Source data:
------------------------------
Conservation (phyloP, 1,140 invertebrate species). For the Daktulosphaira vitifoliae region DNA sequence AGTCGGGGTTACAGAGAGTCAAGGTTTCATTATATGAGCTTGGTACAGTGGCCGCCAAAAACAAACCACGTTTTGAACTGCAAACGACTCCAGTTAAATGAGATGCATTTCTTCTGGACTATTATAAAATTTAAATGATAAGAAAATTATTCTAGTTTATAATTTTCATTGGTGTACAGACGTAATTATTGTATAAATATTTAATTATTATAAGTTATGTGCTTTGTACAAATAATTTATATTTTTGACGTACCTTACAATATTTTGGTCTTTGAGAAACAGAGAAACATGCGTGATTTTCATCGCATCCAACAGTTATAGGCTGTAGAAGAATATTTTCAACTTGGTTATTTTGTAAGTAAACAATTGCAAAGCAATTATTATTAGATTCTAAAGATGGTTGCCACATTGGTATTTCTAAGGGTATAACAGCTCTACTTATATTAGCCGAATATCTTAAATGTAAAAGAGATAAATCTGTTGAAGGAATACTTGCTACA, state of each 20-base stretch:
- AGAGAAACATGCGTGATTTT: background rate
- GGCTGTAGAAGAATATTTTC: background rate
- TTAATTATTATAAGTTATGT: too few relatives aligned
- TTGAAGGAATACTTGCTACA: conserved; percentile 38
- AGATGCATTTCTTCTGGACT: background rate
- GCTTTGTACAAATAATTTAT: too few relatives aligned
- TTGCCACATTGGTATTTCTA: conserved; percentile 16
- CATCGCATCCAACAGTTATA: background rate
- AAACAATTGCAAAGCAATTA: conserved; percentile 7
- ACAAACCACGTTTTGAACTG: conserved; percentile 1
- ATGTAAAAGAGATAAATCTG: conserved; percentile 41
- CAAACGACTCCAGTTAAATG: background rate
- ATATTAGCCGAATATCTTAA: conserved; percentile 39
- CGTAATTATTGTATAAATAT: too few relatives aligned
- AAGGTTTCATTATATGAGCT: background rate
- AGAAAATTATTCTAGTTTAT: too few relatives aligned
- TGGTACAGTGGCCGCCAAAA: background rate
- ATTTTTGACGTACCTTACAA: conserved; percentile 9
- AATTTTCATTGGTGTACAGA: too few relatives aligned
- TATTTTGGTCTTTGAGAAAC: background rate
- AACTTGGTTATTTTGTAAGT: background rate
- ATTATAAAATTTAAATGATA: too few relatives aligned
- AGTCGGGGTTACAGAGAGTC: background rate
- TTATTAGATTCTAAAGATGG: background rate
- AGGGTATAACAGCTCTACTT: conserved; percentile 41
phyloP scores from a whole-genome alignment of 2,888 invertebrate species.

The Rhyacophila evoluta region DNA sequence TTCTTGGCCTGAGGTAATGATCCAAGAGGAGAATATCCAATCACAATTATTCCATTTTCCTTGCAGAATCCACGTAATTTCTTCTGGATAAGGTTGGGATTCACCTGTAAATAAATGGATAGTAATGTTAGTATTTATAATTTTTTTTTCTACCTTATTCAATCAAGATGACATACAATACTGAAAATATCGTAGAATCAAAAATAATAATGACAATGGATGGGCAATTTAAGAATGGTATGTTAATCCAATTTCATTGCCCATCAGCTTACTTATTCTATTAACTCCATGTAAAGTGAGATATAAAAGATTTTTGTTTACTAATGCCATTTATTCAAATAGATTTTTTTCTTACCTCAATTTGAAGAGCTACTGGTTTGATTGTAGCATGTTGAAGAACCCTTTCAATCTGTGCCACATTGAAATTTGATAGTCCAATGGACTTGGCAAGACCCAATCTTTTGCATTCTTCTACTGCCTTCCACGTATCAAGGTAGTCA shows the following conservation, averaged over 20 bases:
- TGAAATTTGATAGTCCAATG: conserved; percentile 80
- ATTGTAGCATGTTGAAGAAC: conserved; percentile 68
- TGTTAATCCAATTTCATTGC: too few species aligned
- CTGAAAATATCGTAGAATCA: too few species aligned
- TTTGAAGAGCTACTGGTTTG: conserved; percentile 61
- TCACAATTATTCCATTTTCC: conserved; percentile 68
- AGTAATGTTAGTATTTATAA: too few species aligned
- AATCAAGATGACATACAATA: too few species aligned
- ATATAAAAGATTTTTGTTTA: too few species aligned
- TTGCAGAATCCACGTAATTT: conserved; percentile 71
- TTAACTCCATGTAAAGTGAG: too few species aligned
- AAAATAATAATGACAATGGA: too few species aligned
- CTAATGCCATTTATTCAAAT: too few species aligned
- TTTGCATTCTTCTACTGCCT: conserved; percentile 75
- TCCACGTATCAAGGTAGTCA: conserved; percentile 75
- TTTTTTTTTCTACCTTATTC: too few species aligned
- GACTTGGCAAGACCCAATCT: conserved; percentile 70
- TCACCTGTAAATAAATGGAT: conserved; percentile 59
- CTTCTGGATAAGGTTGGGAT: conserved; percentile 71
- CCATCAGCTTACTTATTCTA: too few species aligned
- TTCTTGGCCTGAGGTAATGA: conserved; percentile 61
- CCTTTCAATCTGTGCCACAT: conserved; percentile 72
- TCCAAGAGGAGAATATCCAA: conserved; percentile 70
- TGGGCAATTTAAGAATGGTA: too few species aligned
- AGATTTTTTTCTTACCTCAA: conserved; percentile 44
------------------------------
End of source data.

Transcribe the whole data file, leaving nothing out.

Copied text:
Conservation (phyloP, 1,140 invertebrate species). For the Daktulosphaira vitifoliae region DNA sequence AGTCGGGGTTACAGAGAGTCAAGGTTTCATTATATGAGCTTGGTACAGTGGCCGCCAAAAACAAACCACGTTTTGAACTGCAAACGACTCCAGTTAAATGAGATGCATTTCTTCTGGACTATTATAAAATTTAAATGATAAGAAAATTATTCTAGTTTATAATTTTCATTGGTGTACAGACGTAATTATTGTATAAATATTTAATTATTATAAGTTATGTGCTTTGTACAAATAATTTATATTTTTGACGTACCTTACAATATTTTGGTCTTTGAGAAACAGAGAAACATGCGTGATTTTCATCGCATCCAACAGTTATAGGCTGTAGAAGAATATTTTCAACTTGGTTATTTTGTAAGTAAACAATTGCAAAGCAATTATTATTAGATTCTAAAGATGGTTGCCACATTGGTATTTCTAAGGGTATAACAGCTCTACTTATATTAGCCGAATATCTTAAATGTAAAAGAGATAAATCTGTTGAAGGAATACTTGCTACA, state of each 20-base stretch:
- AGAGAAACATGCGTGATTTT: background rate
- GGCTGTAGAAGAATATTTTC: background rate
- TTAATTATTATAAGTTATGT: too few relatives aligned
- TTGAAGGAATACTTGCTACA: conserved; percentile 38
- AGATGCATTTCTTCTGGACT: background rate
- GCTTTGTACAAATAATTTAT: too few relatives aligned
- TTGCCACATTGGTATTTCTA: conserved; percentile 16
- CATCGCATCCAACAGTTATA: background rate
- AAACAATTGCAAAGCAATTA: conserved; percentile 7
- ACAAACCACGTTTTGAACTG: conserved; percentile 1
- ATGTAAAAGAGATAAATCTG: conserved; percentile 41
- CAAACGACTCCAGTTAAATG: background rate
- ATATTAGCCGAATATCTTAA: conserved; percentile 39
- CGTAATTATTGTATAAATAT: too few relatives aligned
- AAGGTTTCATTATATGAGCT: background rate
- AGAAAATTATTCTAGTTTAT: too few relatives aligned
- TGGTACAGTGGCCGCCAAAA: background rate
- ATTTTTGACGTACCTTACAA: conserved; percentile 9
- AATTTTCATTGGTGTACAGA: too few relatives aligned
- TATTTTGGTCTTTGAGAAAC: background rate
- AACTTGGTTATTTTGTAAGT: background rate
- ATTATAAAATTTAAATGATA: too few relatives aligned
- AGTCGGGGTTACAGAGAGTC: background rate
- TTATTAGATTCTAAAGATGG: background rate
- AGGGTATAACAGCTCTACTT: conserved; percentile 41
phyloP scores from a whole-genome alignment of 2,888 invertebrate species.

The Rhyacophila evoluta region DNA sequence TTCTTGGCCTGAGGTAATGATCCAAGAGGAGAATATCCAATCACAATTATTCCATTTTCCTTGCAGAATCCACGTAATTTCTTCTGGATAAGGTTGGGATTCACCTGTAAATAAATGGATAGTAATGTTAGTATTTATAATTTTTTTTTCTACCTTATTCAATCAAGATGACATACAATACTGAAAATATCGTAGAATCAAAAATAATAATGACAATGGATGGGCAATTTAAGAATGGTATGTTAATCCAATTTCATTGCCCATCAGCTTACTTATTCTATTAACTCCATGTAAAGTGAGATATAAAAGATTTTTGTTTACTAATGCCATTTATTCAAATAGATTTTTTTCTTACCTCAATTTGAAGAGCTACTGGTTTGATTGTAGCATGTTGAAGAACCCTTTCAATCTGTGCCACATTGAAATTTGATAGTCCAATGGACTTGGCAAGACCCAATCTTTTGCATTCTTCTACTGCCTTCCACGTATCAAGGTAGTCA shows the following conservation, averaged over 20 bases:
- TGAAATTTGATAGTCCAATG: conserved; percentile 80
- ATTGTAGCATGTTGAAGAAC: conserved; percentile 68
- TGTTAATCCAATTTCATTGC: too few species aligned
- CTGAAAATATCGTAGAATCA: too few species aligned
- TTTGAAGAGCTACTGGTTTG: conserved; percentile 61
- TCACAATTATTCCATTTTCC: conserved; percentile 68
- AGTAATGTTAGTATTTATAA: too few species aligned
- AATCAAGATGACATACAATA: too few species aligned
- ATATAAAAGATTTTTGTTTA: too few species aligned
- TTGCAGAATCCACGTAATTT: conserved; percentile 71
- TTAACTCCATGTAAAGTGAG: too few species aligned
- AAAATAATAATGACAATGGA: too few species aligned
- CTAATGCCATTTATTCAAAT: too few species aligned
- TTTGCATTCTTCTACTGCCT: conserved; percentile 75
- TCCACGTATCAAGGTAGTCA: conserved; percentile 75
- TTTTTTTTTCTACCTTATTC: too few species aligned
- GACTTGGCAAGACCCAATCT: conserved; percentile 70
- TCACCTGTAAATAAATGGAT: conserved; percentile 59
- CTTCTGGATAAGGTTGGGAT: conserved; percentile 71
- CCATCAGCTTACTTATTCTA: too few species aligned
- TTCTTGGCCTGAGGTAATGA: conserved; percentile 61
- CCTTTCAATCTGTGCCACAT: conserved; percentile 72
- TCCAAGAGGAGAATATCCAA: conserved; percentile 70
- TGGGCAATTTAAGAATGGTA: too few species aligned
- AGATTTTTTTCTTACCTCAA: conserved; percentile 44